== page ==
The Gate to Happiness

The Gate to Happiness

La Porte, by Henri Duhem

The Gate to Happiness

It’s nothing but a stone foundation now, overgrown with weeds, but the farmhouse had been our parents home for fifty years. From the moment they moved to the country for a simpler life, the house always was in need of upkeep, but since we lived many miles away, my sisters and I were unable to help. Dad did manage to stay ahead of it, but as time went on, it fell into disrepair.

Both Mom and Dad lived into their nineties, dying within six months of each other. We could sell the land to a neighboring farmer, but only if the house was torn down. That was a year ago, and this was my first chance to visit, with one purpose – to see the gate. The buyer agreed to keep the gate in place and to leave that stand of trees with their favorite spot intact.

Mom called it The Gate to Happiness. It opens onto a path that leads to a glade in the forest. Until their last year, some of their favorite times were spent sitting in that glade soaking in the light of the full moon. I hope the moon doesn’t miss them, too much.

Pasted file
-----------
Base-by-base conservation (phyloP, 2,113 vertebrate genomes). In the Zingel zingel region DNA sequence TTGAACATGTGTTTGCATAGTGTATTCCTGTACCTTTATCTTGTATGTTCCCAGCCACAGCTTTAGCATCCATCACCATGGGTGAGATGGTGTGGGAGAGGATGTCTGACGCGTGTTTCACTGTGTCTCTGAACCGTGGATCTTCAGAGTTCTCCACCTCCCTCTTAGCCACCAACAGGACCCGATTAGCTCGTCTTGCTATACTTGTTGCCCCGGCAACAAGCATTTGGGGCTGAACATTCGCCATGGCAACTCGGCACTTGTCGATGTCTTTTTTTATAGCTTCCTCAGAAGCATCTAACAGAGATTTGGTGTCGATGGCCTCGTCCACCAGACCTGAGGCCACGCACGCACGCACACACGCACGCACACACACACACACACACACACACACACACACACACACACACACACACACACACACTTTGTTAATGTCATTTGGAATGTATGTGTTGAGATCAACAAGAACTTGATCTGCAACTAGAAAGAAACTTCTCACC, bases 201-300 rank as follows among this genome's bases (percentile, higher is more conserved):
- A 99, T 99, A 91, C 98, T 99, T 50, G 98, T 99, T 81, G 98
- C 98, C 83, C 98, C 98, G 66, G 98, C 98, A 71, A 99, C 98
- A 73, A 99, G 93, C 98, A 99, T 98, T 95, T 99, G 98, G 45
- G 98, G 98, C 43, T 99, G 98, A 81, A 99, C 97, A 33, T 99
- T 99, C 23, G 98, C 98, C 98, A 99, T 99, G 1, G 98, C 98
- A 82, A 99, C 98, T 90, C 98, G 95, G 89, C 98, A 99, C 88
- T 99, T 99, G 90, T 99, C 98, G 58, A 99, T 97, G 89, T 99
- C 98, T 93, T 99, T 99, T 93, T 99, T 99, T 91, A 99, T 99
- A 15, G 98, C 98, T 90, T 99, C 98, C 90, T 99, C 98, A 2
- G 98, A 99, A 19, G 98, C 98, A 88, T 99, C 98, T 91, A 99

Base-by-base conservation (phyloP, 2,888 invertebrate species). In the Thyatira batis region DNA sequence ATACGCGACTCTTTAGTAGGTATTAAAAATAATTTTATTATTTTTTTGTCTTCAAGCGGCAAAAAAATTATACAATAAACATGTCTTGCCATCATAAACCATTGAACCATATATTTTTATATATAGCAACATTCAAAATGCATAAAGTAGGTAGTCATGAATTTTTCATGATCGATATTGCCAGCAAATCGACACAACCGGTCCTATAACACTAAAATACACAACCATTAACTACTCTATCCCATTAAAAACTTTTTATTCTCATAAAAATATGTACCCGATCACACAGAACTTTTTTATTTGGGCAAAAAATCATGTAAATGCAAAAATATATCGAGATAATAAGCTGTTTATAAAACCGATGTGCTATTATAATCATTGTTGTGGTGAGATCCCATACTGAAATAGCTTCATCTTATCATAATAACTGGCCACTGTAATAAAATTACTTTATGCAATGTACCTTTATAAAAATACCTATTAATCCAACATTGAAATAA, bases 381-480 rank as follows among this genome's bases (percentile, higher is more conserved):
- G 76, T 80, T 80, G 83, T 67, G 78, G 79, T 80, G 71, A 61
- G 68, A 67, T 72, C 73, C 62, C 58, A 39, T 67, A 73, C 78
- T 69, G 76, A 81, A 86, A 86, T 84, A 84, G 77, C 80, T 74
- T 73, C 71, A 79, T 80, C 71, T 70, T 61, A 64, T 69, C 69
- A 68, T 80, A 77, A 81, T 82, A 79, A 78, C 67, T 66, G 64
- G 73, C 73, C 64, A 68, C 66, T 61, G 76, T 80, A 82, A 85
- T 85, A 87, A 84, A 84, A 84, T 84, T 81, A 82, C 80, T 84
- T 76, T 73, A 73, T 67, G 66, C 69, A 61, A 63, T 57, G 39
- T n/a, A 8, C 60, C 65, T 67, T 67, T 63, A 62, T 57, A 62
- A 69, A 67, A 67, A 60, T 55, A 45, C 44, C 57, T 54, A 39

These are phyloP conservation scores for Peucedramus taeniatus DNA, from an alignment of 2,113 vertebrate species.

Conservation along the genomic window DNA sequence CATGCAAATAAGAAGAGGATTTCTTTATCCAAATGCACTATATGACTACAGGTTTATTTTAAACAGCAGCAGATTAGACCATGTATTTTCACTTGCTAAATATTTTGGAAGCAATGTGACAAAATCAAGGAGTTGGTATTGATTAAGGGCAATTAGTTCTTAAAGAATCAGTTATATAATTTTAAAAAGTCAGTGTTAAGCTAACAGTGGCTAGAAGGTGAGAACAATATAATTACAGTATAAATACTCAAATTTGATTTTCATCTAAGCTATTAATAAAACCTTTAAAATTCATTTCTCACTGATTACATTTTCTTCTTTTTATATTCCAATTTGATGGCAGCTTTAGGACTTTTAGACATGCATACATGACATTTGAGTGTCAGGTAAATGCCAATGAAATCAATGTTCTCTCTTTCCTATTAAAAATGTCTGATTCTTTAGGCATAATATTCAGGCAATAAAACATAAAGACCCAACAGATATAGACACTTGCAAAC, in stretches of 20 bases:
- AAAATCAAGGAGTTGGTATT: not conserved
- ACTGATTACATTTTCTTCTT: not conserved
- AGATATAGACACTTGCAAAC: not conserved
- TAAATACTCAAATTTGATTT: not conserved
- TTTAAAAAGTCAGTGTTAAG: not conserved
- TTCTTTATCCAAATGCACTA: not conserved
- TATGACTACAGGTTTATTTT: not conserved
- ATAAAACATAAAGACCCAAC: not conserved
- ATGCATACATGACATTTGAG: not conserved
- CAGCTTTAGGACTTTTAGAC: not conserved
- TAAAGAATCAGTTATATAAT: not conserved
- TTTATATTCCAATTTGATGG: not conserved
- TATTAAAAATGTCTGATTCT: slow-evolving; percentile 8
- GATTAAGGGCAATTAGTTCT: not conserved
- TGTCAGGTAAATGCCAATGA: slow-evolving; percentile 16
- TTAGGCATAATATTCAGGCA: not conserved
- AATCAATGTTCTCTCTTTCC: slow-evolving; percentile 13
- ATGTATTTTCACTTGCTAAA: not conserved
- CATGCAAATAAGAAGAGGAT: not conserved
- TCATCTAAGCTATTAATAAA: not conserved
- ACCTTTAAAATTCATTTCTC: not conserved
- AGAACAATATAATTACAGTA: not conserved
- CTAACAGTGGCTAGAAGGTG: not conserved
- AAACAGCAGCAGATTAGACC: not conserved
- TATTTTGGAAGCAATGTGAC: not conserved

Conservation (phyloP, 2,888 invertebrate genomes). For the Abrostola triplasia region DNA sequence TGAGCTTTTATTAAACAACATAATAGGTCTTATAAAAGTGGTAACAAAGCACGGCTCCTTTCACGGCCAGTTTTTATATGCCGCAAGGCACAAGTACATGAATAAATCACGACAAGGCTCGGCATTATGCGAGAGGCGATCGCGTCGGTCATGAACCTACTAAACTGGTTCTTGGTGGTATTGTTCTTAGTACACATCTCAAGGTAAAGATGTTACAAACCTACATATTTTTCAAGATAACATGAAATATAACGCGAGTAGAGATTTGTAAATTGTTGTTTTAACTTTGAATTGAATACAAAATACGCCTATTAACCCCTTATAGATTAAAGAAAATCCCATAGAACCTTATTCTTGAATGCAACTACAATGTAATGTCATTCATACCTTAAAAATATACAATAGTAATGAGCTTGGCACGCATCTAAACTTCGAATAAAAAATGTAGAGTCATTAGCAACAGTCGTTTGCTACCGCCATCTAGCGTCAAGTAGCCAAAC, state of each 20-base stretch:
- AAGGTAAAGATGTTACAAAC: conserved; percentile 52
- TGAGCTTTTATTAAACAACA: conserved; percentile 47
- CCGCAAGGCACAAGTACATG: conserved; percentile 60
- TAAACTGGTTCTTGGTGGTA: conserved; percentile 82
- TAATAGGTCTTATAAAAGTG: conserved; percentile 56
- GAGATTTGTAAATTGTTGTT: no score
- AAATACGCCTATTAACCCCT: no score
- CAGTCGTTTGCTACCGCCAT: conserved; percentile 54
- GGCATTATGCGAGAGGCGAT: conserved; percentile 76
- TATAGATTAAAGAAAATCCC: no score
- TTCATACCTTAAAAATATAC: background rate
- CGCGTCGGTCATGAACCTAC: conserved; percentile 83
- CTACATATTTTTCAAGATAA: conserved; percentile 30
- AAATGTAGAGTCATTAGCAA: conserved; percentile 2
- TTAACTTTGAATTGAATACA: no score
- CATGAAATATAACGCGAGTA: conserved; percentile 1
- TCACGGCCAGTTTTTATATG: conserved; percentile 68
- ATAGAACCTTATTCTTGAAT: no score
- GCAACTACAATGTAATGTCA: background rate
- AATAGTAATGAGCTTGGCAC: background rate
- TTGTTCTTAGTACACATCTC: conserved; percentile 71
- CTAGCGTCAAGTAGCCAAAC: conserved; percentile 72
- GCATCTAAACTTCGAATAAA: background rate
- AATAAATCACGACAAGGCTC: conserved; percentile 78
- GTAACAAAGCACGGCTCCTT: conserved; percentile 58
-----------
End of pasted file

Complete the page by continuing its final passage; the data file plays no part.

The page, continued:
For Jane Dougherty’s Microfiction Challenge #5: The Door, she provides a painting by Henri Duhem, La Porte, allowing discretion in word count. I was able to keep it under 200 words (here, 198).
Of course, Jane’s critique is welcome.

Image source: Wikipedia

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9 thoughts on “The Gate to Happiness

  1. Pingback: Microfiction challenge: The door – Jane Dougherty Writes

    • Thank you.
      Actually an imagining, laced with real life. After retiring to rural life, my parents sold their 10 year old house in the country to be closer to children/family in the suburbs of Buffalo. Last year (about 25 years later), my cousin bought it for a song. It was empty for several years, and broken windows let in the weather. He’s gutting and rehabbing it. If my parents were still alive, they would be heartbroken to see its condition.

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